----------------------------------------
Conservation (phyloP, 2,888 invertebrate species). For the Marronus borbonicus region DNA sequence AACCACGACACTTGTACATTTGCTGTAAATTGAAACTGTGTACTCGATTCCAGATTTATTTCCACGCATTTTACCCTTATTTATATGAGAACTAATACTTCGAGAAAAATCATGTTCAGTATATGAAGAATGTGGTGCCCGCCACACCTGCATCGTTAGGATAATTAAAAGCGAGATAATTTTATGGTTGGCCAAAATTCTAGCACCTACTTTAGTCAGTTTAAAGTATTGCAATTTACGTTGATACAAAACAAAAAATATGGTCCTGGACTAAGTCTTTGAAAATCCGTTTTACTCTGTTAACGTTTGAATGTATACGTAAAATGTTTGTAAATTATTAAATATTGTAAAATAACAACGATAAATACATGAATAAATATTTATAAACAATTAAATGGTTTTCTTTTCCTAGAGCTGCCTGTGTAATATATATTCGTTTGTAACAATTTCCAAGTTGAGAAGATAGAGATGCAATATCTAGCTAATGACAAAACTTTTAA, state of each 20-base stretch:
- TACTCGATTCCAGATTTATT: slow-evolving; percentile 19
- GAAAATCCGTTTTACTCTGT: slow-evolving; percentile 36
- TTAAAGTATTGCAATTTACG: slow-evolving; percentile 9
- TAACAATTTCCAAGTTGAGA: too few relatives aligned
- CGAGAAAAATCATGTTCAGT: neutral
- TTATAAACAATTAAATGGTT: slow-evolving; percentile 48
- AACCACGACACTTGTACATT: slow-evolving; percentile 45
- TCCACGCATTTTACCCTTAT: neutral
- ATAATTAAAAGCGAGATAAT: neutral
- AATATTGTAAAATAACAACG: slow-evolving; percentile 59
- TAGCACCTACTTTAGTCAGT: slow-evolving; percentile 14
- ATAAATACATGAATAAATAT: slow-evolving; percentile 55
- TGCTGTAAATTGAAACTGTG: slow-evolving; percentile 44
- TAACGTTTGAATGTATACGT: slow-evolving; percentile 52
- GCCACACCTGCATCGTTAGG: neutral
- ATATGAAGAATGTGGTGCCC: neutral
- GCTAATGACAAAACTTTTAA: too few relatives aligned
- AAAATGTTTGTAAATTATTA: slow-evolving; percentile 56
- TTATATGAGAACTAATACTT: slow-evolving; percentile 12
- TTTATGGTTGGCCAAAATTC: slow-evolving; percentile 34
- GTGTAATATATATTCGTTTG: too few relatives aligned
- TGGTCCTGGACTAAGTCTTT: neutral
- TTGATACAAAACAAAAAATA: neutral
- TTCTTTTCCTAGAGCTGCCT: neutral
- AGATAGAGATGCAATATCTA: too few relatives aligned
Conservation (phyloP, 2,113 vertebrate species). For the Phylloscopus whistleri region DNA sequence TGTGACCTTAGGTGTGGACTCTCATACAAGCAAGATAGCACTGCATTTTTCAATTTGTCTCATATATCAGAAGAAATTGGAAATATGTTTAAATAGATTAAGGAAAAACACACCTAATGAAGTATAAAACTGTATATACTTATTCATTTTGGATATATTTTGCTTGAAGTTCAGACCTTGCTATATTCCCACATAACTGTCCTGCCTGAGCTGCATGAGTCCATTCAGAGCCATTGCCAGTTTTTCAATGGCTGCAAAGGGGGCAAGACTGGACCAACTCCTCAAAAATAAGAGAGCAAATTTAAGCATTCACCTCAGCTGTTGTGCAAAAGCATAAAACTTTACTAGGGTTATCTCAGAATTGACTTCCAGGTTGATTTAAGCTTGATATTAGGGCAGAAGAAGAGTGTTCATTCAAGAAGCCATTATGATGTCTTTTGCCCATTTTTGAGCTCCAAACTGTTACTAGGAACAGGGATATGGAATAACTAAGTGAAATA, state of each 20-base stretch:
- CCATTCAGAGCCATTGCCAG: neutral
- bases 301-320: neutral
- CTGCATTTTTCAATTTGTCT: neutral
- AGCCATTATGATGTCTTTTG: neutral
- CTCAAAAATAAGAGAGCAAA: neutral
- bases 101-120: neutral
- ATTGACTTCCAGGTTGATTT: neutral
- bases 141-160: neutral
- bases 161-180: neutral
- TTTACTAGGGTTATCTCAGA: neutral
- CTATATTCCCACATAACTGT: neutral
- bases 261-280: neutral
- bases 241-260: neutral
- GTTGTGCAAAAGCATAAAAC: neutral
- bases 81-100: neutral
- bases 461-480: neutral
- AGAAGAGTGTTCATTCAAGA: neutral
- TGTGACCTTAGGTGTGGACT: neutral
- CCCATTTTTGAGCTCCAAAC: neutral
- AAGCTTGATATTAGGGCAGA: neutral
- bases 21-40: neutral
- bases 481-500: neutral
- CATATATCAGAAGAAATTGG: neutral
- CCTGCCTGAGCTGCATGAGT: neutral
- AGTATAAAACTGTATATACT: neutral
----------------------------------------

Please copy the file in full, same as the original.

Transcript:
Conservation (phyloP, 2,888 invertebrate species). For the Marronus borbonicus region DNA sequence AACCACGACACTTGTACATTTGCTGTAAATTGAAACTGTGTACTCGATTCCAGATTTATTTCCACGCATTTTACCCTTATTTATATGAGAACTAATACTTCGAGAAAAATCATGTTCAGTATATGAAGAATGTGGTGCCCGCCACACCTGCATCGTTAGGATAATTAAAAGCGAGATAATTTTATGGTTGGCCAAAATTCTAGCACCTACTTTAGTCAGTTTAAAGTATTGCAATTTACGTTGATACAAAACAAAAAATATGGTCCTGGACTAAGTCTTTGAAAATCCGTTTTACTCTGTTAACGTTTGAATGTATACGTAAAATGTTTGTAAATTATTAAATATTGTAAAATAACAACGATAAATACATGAATAAATATTTATAAACAATTAAATGGTTTTCTTTTCCTAGAGCTGCCTGTGTAATATATATTCGTTTGTAACAATTTCCAAGTTGAGAAGATAGAGATGCAATATCTAGCTAATGACAAAACTTTTAA, state of each 20-base stretch:
- TACTCGATTCCAGATTTATT: slow-evolving; percentile 19
- GAAAATCCGTTTTACTCTGT: slow-evolving; percentile 36
- TTAAAGTATTGCAATTTACG: slow-evolving; percentile 9
- TAACAATTTCCAAGTTGAGA: too few relatives aligned
- CGAGAAAAATCATGTTCAGT: neutral
- TTATAAACAATTAAATGGTT: slow-evolving; percentile 48
- AACCACGACACTTGTACATT: slow-evolving; percentile 45
- TCCACGCATTTTACCCTTAT: neutral
- ATAATTAAAAGCGAGATAAT: neutral
- AATATTGTAAAATAACAACG: slow-evolving; percentile 59
- TAGCACCTACTTTAGTCAGT: slow-evolving; percentile 14
- ATAAATACATGAATAAATAT: slow-evolving; percentile 55
- TGCTGTAAATTGAAACTGTG: slow-evolving; percentile 44
- TAACGTTTGAATGTATACGT: slow-evolving; percentile 52
- GCCACACCTGCATCGTTAGG: neutral
- ATATGAAGAATGTGGTGCCC: neutral
- GCTAATGACAAAACTTTTAA: too few relatives aligned
- AAAATGTTTGTAAATTATTA: slow-evolving; percentile 56
- TTATATGAGAACTAATACTT: slow-evolving; percentile 12
- TTTATGGTTGGCCAAAATTC: slow-evolving; percentile 34
- GTGTAATATATATTCGTTTG: too few relatives aligned
- TGGTCCTGGACTAAGTCTTT: neutral
- TTGATACAAAACAAAAAATA: neutral
- TTCTTTTCCTAGAGCTGCCT: neutral
- AGATAGAGATGCAATATCTA: too few relatives aligned
Conservation (phyloP, 2,113 vertebrate species). For the Phylloscopus whistleri region DNA sequence TGTGACCTTAGGTGTGGACTCTCATACAAGCAAGATAGCACTGCATTTTTCAATTTGTCTCATATATCAGAAGAAATTGGAAATATGTTTAAATAGATTAAGGAAAAACACACCTAATGAAGTATAAAACTGTATATACTTATTCATTTTGGATATATTTTGCTTGAAGTTCAGACCTTGCTATATTCCCACATAACTGTCCTGCCTGAGCTGCATGAGTCCATTCAGAGCCATTGCCAGTTTTTCAATGGCTGCAAAGGGGGCAAGACTGGACCAACTCCTCAAAAATAAGAGAGCAAATTTAAGCATTCACCTCAGCTGTTGTGCAAAAGCATAAAACTTTACTAGGGTTATCTCAGAATTGACTTCCAGGTTGATTTAAGCTTGATATTAGGGCAGAAGAAGAGTGTTCATTCAAGAAGCCATTATGATGTCTTTTGCCCATTTTTGAGCTCCAAACTGTTACTAGGAACAGGGATATGGAATAACTAAGTGAAATA, state of each 20-base stretch:
- CCATTCAGAGCCATTGCCAG: neutral
- bases 301-320: neutral
- CTGCATTTTTCAATTTGTCT: neutral
- AGCCATTATGATGTCTTTTG: neutral
- CTCAAAAATAAGAGAGCAAA: neutral
- bases 101-120: neutral
- ATTGACTTCCAGGTTGATTT: neutral
- bases 141-160: neutral
- bases 161-180: neutral
- TTTACTAGGGTTATCTCAGA: neutral
- CTATATTCCCACATAACTGT: neutral
- bases 261-280: neutral
- bases 241-260: neutral
- GTTGTGCAAAAGCATAAAAC: neutral
- bases 81-100: neutral
- bases 461-480: neutral
- AGAAGAGTGTTCATTCAAGA: neutral
- TGTGACCTTAGGTGTGGACT: neutral
- CCCATTTTTGAGCTCCAAAC: neutral
- AAGCTTGATATTAGGGCAGA: neutral
- bases 21-40: neutral
- bases 481-500: neutral
- CATATATCAGAAGAAATTGG: neutral
- CCTGCCTGAGCTGCATGAGT: neutral
- AGTATAAAACTGTATATACT: neutral